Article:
So, I put a thermometer out in the middle of an open field to see the temperature difference tonight. I expect it to be impressively different than my more sheltered thermometer closer to the house.
To understand frost you need to know a little about temperature. During the day, the sun heats the land and the land then heats the air above it. At night, when the sun is gone the land loses heat quickly. In fact, the land loses heat faster than the air above it does. This creates colder air nearest the surface. So, if you’re thermometer is several feet above the ground it will be several degrees warmer than the air at the ground.
Air at night tends to be damp and moisture holds on to heat. It’s like warm, humid nights in the summer. That moisture really holds on to the heat. In the desert, the dry air loses heat quickly, causing hot afternoons and cold nights. No moisture, no heat retention in the air.
Frost forms at 32 degrees. Period. Yes, your thermometer says 35 degrees but if your thermometer were at ground level it would be 32 degrees (if you have frost).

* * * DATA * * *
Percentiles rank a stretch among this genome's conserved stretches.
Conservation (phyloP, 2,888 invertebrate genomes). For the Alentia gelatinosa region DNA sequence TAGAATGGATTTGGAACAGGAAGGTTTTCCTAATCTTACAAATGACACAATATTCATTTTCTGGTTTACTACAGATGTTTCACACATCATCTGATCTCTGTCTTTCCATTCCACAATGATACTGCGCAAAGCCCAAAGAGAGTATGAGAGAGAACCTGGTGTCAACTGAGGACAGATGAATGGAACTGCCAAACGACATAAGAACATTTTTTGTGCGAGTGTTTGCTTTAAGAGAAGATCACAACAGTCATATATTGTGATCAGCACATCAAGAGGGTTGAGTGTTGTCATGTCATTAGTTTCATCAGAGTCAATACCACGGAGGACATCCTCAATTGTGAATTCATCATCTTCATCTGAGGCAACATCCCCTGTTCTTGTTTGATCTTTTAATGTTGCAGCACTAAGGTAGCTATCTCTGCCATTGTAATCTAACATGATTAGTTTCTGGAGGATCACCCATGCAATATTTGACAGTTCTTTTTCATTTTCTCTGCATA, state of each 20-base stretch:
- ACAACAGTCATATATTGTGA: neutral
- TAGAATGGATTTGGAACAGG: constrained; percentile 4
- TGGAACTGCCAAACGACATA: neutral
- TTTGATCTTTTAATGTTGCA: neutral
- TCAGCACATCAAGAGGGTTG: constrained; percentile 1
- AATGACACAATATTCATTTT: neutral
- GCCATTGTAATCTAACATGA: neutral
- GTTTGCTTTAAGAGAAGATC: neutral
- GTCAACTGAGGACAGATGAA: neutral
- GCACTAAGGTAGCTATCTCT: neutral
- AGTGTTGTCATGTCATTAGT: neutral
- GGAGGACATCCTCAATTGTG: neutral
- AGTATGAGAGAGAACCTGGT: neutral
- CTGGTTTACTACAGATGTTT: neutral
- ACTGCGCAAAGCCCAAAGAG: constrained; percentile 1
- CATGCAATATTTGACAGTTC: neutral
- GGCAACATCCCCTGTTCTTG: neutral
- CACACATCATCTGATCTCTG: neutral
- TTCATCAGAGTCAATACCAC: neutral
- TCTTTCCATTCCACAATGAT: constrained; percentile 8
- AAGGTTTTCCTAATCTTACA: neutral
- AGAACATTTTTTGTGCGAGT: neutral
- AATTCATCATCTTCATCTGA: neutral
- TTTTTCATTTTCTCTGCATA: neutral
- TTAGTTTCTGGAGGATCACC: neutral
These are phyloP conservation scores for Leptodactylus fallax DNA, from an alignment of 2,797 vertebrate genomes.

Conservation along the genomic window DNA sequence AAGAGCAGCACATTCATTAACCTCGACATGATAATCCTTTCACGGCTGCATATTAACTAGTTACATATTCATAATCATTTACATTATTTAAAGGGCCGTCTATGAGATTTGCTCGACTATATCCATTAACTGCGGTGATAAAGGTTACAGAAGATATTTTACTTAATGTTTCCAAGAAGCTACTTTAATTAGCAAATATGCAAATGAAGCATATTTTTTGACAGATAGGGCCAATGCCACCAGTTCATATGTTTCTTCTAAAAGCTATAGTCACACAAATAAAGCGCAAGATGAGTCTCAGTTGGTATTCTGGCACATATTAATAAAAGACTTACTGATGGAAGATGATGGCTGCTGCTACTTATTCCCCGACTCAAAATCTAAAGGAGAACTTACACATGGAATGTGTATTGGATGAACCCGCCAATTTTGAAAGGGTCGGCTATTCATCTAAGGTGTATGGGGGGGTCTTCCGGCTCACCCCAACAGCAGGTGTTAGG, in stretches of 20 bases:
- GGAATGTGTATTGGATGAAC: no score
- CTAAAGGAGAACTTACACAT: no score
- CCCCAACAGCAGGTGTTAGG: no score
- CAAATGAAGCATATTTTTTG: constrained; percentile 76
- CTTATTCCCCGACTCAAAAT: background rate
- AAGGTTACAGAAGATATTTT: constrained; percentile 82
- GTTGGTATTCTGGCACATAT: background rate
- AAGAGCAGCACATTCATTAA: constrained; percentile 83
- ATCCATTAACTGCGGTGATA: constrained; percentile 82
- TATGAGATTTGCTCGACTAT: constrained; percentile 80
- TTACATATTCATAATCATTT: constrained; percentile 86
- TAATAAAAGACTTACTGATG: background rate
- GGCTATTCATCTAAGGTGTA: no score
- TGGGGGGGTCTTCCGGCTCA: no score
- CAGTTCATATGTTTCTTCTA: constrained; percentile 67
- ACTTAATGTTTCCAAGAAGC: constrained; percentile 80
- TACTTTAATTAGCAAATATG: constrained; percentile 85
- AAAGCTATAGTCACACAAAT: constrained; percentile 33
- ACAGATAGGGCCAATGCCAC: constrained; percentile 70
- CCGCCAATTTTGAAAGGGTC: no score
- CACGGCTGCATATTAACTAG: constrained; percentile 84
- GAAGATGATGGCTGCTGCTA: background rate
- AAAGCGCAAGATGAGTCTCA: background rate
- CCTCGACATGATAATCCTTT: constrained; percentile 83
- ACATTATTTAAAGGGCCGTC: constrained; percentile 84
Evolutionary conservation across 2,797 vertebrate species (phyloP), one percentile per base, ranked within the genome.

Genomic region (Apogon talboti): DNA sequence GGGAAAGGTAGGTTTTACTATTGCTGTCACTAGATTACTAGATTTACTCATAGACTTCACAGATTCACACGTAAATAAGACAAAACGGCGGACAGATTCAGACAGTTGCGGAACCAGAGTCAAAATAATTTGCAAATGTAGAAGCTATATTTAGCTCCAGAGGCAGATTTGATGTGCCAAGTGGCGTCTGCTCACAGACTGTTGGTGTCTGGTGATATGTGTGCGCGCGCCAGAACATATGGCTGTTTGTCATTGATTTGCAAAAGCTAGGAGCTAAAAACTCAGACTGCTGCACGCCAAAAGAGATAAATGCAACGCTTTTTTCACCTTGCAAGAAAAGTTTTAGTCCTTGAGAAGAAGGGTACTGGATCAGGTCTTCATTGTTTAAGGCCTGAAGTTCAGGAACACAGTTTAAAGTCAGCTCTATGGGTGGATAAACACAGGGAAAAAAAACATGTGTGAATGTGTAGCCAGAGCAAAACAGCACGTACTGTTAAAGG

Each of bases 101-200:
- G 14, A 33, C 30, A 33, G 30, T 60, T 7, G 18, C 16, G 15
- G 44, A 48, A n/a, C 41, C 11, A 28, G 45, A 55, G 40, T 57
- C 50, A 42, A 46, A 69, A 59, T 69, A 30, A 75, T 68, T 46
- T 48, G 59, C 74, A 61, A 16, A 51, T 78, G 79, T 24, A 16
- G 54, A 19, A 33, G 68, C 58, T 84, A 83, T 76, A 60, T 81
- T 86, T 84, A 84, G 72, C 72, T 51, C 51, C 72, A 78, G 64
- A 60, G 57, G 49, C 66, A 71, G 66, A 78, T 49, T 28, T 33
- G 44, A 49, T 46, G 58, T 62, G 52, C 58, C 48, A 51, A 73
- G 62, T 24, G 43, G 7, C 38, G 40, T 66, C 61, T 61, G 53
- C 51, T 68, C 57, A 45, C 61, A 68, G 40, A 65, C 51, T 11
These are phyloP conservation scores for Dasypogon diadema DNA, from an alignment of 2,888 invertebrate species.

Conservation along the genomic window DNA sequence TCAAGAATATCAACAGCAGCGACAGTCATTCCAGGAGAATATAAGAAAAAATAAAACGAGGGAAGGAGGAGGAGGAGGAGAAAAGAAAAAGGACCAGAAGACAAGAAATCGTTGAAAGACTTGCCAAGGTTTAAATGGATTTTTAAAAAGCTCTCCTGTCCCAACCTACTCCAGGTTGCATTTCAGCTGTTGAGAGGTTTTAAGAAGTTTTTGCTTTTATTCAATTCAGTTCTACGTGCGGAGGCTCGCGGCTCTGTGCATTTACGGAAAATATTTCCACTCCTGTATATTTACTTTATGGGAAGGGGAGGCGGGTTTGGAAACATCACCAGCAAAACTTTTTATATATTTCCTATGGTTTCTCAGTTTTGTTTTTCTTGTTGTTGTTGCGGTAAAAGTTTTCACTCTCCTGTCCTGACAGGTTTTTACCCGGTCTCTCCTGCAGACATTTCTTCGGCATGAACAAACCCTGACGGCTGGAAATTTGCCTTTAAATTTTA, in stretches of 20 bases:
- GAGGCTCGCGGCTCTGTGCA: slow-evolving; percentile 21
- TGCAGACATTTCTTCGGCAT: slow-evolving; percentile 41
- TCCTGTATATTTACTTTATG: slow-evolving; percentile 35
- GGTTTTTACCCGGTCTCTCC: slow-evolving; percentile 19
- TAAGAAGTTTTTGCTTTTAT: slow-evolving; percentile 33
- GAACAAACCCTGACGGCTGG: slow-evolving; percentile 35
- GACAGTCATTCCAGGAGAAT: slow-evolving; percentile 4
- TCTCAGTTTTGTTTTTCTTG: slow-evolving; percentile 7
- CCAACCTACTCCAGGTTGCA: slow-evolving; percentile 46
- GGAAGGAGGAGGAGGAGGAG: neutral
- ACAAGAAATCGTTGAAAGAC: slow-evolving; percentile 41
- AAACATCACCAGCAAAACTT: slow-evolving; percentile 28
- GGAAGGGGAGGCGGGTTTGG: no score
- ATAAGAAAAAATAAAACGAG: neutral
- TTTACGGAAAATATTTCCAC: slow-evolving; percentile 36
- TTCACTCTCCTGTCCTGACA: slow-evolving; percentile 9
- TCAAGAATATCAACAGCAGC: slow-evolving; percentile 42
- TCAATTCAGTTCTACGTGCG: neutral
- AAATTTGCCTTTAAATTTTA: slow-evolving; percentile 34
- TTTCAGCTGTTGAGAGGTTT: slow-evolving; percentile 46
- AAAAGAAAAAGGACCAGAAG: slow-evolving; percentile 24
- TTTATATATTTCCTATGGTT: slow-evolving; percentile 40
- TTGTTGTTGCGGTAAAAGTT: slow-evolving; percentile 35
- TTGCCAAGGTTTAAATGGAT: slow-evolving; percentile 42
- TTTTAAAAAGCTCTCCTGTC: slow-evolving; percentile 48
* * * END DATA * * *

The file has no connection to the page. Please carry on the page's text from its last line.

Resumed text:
That colder air also hugs the ground and eases toward lower places. Cold air is heavy and likes to gather in the lower-lying areas of fields. That’s where you see frost on nights like tonight. For that reason, we see frost quite often around our pond out in the field (lower area).
Keep in mind that the winds must be calm for all this to take place. Wind stirs up the air and causes temperatures to be more evenly dispersed. Skies also have to be clear. Clouds hold in the day’s warmth and cause us to be warmer.
So, my thermometer out in the field is unsheltered and the heat is radiating nicely from the ground. That thermometer currently reads 38 degrees at 8:25! My thermometer under the trees reads 46 degrees. And that’s how you end up with scattered frost across the fields by morning.
Thanks for letting me be a total nerd for this post (ha!).